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I have two css. One is main (main.css) and other is for that perticular page (page5.css). My page.css contains main.css (@import url(main.css));) my main.css has this as one part of it that sets the height of the page

#content {
    background:url(../images/image.png) no-repeat;
    width:154px;
    height:356px;
    clear:both;
}

this works fine for all the other pages but at page5 I need a little bit more height. How would I go about doing it. Thanks

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Just over write it on page 5. –  clamchoda Apr 12 '11 at 17:36

3 Answers 3

up vote 8 down vote accepted

You don't even need a separate CSS file necessarily. You can add classes to your body for various purposes, identifying page or page type being one of them. So if you had:

<body class="page5">

Then in your CSS you could apply:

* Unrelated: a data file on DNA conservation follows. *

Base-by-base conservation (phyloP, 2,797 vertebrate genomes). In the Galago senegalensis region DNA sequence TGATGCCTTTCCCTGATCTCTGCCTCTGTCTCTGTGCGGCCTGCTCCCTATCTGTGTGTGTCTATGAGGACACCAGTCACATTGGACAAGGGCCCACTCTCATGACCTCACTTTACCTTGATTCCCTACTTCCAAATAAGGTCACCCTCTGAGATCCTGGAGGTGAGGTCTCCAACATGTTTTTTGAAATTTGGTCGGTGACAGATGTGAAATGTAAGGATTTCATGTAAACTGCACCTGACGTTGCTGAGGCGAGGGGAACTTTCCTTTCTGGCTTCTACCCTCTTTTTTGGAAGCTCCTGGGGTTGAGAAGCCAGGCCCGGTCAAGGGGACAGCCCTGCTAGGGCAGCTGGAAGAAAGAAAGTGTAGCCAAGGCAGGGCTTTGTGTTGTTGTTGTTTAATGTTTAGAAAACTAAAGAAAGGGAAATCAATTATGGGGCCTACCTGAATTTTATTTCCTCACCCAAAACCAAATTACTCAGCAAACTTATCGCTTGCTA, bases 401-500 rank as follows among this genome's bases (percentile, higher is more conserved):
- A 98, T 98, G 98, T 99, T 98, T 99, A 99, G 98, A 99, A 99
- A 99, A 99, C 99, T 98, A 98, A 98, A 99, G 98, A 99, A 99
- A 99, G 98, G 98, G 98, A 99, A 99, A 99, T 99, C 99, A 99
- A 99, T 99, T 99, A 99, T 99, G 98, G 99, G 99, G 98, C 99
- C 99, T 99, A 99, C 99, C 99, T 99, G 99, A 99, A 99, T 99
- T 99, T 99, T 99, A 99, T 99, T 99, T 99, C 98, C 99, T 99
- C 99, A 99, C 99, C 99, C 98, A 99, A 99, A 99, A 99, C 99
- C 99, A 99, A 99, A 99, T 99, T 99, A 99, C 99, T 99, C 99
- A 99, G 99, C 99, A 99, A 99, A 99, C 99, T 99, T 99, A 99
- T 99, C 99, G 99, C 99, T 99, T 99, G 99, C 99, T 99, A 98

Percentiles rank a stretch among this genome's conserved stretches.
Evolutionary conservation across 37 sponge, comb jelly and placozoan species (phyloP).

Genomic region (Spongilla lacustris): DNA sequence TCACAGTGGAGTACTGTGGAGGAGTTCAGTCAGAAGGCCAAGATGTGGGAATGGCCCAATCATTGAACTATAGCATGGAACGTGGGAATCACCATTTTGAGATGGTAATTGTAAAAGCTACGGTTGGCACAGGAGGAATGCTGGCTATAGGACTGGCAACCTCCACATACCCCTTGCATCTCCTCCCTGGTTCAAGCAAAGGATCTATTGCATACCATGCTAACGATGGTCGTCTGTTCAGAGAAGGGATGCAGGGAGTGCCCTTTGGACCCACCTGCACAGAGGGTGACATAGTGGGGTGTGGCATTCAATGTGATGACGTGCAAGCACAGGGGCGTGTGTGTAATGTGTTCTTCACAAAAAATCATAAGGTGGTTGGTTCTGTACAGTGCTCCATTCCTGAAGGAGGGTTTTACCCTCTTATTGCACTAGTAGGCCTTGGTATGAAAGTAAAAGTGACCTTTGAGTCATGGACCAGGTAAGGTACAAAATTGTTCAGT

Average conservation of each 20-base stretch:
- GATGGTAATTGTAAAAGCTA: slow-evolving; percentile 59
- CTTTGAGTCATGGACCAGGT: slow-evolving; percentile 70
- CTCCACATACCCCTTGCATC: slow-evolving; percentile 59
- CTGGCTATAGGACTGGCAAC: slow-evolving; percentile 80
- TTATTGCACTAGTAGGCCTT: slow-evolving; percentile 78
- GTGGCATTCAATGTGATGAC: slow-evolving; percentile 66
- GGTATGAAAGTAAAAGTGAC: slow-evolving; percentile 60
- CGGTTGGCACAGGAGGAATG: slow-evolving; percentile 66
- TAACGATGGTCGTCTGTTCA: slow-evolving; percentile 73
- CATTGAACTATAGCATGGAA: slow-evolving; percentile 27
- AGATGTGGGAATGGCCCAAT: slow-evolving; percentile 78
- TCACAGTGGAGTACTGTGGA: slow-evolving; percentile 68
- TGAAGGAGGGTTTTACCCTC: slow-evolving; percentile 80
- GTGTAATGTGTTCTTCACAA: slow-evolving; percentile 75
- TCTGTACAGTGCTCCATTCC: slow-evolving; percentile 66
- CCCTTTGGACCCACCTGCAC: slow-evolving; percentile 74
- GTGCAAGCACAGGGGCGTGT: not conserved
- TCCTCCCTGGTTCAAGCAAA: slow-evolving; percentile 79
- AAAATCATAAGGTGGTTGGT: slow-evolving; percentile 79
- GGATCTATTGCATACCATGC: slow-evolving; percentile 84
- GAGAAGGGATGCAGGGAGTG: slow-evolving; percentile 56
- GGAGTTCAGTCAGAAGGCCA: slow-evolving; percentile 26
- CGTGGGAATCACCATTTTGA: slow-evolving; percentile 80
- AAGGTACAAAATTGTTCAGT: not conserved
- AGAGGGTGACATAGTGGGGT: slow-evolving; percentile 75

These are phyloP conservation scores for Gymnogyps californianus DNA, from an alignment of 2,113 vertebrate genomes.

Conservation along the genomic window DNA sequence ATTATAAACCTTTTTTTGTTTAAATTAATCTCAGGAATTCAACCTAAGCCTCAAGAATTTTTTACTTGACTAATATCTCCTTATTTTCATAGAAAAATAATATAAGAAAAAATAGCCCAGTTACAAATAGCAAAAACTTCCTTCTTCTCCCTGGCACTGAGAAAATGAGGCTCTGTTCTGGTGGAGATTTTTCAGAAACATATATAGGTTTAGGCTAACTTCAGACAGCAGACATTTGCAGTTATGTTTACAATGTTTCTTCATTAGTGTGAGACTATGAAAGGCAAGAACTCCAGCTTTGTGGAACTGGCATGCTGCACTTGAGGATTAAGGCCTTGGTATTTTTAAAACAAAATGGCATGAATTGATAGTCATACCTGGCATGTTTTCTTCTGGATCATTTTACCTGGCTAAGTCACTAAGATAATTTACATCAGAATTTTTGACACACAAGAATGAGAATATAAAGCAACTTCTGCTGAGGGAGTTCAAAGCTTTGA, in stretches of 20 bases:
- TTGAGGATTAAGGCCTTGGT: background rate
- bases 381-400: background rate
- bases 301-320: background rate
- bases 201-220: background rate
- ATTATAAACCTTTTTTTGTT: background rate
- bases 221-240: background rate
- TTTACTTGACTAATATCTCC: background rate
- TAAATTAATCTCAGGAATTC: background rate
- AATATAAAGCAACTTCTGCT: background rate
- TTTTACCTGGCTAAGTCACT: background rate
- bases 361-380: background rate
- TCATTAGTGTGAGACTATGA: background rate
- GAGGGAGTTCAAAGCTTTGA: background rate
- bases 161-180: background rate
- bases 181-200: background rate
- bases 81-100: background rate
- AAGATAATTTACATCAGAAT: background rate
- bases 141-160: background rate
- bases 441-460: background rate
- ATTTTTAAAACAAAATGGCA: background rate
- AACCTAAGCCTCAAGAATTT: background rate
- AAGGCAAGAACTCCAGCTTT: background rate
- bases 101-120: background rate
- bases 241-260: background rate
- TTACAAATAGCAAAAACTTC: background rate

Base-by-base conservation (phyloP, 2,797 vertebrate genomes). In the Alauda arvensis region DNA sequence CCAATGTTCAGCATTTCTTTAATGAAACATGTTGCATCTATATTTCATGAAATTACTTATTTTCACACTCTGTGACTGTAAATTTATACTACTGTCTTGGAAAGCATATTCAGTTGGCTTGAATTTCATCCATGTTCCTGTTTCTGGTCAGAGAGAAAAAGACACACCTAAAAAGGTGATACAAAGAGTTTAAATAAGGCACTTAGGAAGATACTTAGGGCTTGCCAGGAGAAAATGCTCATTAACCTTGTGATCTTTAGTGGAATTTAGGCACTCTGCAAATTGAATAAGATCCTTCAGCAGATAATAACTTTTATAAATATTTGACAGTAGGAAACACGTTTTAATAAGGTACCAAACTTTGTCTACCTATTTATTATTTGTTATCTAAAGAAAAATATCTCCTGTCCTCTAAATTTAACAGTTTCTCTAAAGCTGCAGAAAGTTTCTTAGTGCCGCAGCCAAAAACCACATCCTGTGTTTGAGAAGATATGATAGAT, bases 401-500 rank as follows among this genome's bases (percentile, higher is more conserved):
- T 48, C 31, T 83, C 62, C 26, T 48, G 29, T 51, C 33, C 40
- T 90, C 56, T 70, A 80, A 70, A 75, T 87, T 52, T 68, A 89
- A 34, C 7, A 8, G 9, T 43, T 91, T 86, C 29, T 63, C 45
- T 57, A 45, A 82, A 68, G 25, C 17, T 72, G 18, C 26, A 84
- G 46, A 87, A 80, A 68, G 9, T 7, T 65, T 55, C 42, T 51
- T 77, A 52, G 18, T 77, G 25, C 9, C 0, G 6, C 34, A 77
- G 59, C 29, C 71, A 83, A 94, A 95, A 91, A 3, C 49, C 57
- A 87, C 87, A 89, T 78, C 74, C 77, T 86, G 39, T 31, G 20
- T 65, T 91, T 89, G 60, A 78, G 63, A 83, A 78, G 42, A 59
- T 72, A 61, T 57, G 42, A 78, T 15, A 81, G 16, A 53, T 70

.page5 #content {
  height: XXXpx;
}

And it would only apply to that page as long as it occurs after your main #content definition.

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1  
Heck, just throw in a <style> tag. –  BoltClock Apr 12 '11 at 17:32
    
+1: This makes a lot of sense when integrating all rules into one big style sheet, which may be the next step for the OP. –  Pekka 웃 Apr 12 '11 at 17:37
    
+1 This is what I do as well, except my body class names are pretty gross, like USERS USERS-CREATE. I use caps to flag it as a body class and use it pretty rarely, I just like the way it stands out in my stylesheets (like a TODO) because I think there isn't really a need for this in general. For instance, page5 I need a little bit more height reeks of bad design - but it does have its uses I guess. –  Wesley Murch Apr 12 '11 at 19:45
    
You should eventually add that this css can be added to the page with <style type="text/css">...</style> –  moose Aug 25 at 18:30

Just re-define it somewhere after your @import directive:

#content { height: 456px }

for identical CSS selectors, the latter rule overwrites the former.

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In page5.css, simply re-define the height.

page5.css

#content {
    height:400px;
}
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